EGMONDVILLE -- The LPGA Tour is "targeting" Korean golfers when it decided on an English-first mandate, a member of the men's Canadian Tour said yesterday on the eve of their tour stop here.
It's "crazy," another U.S. player said with a gasp.
These kind of reactions were echoed throughout the day by fellow Canadian Tour players in response to the hot-button LPGA policy, which came to light on Tuesday.
Beginning in 2009, LPGA members will be required to speak English, and those who have been members for two years will face suspension if they can't pass an oral evaluation.
The Canadian Tour players, practising for today's first round of the $150,000 Seaforth Country Classic at Seaforth Golf and Country Club, were just starting to learn the details of the LPGA's move around lunchtime yesterday. It created quite a buzz.
"I've heard the basics and they're really targeting the Koreans," said Dong Yi, a 30-year-old Korean-American who lives in Phoenix. "They're dominating the LPGA. They're getting the TV time, they're getting the interviews.
"The bottom line: It's a golf tour, not a public-speaking tour. I think they're making a mistake. They want sponsorship dollars and a lot of it comes from Asia."
LPGA numbers show there are 121 internationals on tour -- including 45 from South Korea -- representing 26 countries. The LPGA sees the policy as necessary due to the diversity of its athletes.
"Why now? Athletes now have more responsibilities and we want to help their professional development," deputy LPGA commissioner Libba Galloway told AP on Tuesday.
Sixteen of the tour's current top-20 money winners were born outside the U.S, including eight South Koreans.
That's not lost on the folks in Seaforth.
"All the Koreans are winning," said veteran caddie Chad Smalley of Stratford, who will be on the bag for pro Jim Lemon of Madison, Wisc., this week. "Who cares; it's a golf tour, not a school. This is (the LPGA's) way -- a nice way -- of saying they don't want the Koreans. Heck, the Koreans could start their own tour."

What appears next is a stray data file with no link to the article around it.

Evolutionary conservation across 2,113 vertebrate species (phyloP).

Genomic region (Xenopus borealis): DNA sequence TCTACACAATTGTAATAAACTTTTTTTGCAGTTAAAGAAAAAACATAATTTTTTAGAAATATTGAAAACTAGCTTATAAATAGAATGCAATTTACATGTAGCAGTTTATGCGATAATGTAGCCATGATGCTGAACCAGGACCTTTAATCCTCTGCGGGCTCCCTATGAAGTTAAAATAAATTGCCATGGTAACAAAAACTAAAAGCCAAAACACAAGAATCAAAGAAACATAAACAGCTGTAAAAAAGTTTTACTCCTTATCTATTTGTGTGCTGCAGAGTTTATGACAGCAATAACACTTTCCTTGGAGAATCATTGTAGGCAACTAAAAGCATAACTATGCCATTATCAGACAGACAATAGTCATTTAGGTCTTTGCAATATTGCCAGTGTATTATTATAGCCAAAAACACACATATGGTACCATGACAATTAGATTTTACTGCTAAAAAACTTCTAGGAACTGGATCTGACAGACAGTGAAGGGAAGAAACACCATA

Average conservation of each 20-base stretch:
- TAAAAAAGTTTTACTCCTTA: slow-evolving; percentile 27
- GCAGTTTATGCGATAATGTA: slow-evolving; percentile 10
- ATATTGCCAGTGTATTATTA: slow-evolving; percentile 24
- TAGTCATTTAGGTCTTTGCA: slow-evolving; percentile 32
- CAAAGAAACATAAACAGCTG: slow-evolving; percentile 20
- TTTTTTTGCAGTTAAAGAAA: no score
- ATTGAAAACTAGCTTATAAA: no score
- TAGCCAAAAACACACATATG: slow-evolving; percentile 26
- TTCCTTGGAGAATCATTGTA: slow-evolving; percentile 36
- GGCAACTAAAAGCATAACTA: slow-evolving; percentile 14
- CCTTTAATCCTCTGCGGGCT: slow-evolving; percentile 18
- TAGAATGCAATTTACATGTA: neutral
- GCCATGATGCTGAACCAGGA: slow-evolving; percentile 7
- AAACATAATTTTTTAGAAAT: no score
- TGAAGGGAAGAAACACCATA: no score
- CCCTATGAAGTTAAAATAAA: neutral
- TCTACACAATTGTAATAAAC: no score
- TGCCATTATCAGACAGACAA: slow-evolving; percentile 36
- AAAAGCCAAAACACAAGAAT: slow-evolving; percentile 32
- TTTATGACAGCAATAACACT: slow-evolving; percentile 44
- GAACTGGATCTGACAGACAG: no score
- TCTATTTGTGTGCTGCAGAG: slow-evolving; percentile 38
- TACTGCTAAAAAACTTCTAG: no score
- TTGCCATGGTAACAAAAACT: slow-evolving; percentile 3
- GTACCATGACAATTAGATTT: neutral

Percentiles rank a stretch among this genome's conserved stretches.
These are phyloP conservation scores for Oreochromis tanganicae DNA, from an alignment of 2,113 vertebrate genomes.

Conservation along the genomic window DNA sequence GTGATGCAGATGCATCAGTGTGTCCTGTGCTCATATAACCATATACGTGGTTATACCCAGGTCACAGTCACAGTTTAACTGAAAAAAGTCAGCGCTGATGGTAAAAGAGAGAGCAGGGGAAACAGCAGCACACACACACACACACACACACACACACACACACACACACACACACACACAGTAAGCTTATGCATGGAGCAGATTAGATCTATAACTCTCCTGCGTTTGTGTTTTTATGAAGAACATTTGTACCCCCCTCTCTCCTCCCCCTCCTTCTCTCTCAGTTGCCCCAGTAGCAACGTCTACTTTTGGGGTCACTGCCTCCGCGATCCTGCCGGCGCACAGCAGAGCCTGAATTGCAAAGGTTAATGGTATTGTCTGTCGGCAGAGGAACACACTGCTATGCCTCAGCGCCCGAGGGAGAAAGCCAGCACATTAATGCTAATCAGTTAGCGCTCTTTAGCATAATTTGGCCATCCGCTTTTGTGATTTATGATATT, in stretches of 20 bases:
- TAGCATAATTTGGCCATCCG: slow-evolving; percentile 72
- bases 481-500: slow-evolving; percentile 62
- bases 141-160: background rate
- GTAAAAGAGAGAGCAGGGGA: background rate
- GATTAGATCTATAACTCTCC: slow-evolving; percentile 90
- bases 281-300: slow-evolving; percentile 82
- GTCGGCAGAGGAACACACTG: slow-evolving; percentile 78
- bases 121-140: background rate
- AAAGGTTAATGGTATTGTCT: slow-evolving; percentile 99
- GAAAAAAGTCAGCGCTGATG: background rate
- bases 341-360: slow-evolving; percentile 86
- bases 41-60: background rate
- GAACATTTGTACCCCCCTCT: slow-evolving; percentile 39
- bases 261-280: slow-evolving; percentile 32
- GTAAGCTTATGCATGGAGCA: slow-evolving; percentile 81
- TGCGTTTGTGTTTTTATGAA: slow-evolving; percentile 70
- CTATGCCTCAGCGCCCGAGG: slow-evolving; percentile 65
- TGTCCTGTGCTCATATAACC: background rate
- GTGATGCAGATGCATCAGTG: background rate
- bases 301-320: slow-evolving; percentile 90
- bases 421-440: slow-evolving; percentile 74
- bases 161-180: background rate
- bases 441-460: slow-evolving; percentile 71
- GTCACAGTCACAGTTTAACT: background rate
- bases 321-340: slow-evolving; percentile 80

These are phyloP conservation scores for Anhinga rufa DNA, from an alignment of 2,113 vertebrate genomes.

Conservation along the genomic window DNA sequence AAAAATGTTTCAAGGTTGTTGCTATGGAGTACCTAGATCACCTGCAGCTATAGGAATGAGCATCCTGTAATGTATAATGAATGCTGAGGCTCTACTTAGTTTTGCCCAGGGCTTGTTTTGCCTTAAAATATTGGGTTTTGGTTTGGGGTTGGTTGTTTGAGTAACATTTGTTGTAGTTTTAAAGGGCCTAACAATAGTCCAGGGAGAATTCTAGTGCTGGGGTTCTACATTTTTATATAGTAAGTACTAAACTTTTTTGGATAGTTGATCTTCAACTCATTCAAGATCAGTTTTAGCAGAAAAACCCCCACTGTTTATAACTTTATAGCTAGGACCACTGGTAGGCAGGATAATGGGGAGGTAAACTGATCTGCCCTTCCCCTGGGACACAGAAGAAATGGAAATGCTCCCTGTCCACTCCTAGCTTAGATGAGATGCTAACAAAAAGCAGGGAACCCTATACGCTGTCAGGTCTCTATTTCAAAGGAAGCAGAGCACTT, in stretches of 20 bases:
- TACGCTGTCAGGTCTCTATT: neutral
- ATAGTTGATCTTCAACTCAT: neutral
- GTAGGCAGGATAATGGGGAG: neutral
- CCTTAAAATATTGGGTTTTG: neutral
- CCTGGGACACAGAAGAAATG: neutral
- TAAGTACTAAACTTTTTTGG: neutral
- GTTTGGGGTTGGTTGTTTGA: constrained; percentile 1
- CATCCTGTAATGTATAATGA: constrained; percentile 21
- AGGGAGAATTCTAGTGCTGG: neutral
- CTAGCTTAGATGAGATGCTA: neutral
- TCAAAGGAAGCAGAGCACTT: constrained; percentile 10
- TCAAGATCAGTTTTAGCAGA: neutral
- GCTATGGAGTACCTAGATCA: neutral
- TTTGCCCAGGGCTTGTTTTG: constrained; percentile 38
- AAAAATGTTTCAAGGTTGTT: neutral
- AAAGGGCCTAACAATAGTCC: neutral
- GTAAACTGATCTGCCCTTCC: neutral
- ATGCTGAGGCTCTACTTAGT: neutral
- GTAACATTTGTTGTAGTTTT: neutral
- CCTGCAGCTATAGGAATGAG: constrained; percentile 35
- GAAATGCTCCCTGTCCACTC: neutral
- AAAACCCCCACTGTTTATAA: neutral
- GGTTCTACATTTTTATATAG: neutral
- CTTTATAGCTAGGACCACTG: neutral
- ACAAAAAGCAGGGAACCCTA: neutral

Five-time Canadian Tour winner Mike Grob of Billings, Mont., a former member of the PGA Tour, was taken aback upon hearing of the policy.
"That's crazy. Suspend them? It seems a little radical to me. I can see encouraging them, but not suspending them," he said. "It's scary. Forcing them to learn English? Think of how scary that would be if you were a young Korean player and you wanted to play on the LPGA Tour. Is there a precedent for this in any other sport or in business? I can see giving them (English) classes."
A group of four U.S. players sitting in the bleachers beside the 18th green all thought the policy was harsh, but one -- his voice rising above the others as they opined in unison -- said:
"I think it's a sponsor thing. If you've paid to play in a pro-am and you're paired with a Korean player who can't speak a word of English, well, that's not very good is it?"
Jay Choe, a 24-year-old Korean-American from California, was squarely on the thumbs-down side.
"It doesn't make sense," he said. "The whole tour is about golf, how you perform at golf. Why not just hire a translator? Let them learn. Don't suspend them. A translator is better for them. They can't always say the things they want to say when they win, how happy they are."
Carolanne Doig, Country Classic co-chair with Maureen Agar, said she agrees with the LPGA.
"Anywhere you go in the world to work, you speak the language," said Doig, who deals with "90 to 95 per cent" of LPGA Tour players through her company, Seaforth Rain Gear.
She said the large Korean contingent sticks together, as "we all do. We flock together. It's comfortable. It's easy, the camaraderie is there."
Doig said when Se Ri Pak joined the LPGA Tour in 1998, she opened the door for other South Koreans.
"She was here alone and she blew the lid off the Tour (with her success). As the only Korean player, she learned English. Now she is so respected. I really believe the LPGA is a wonderful tour, a wonderful fan experience.
"I understand (the LPGA's) frustration when the athletes can't articulate their appreciation for fans and sponsors. The spirit of the LPGA is to be appreciative. That's where they're at -- and the LPGA plays out of America.
"Out of respect for the Tour, I think the players should learn English."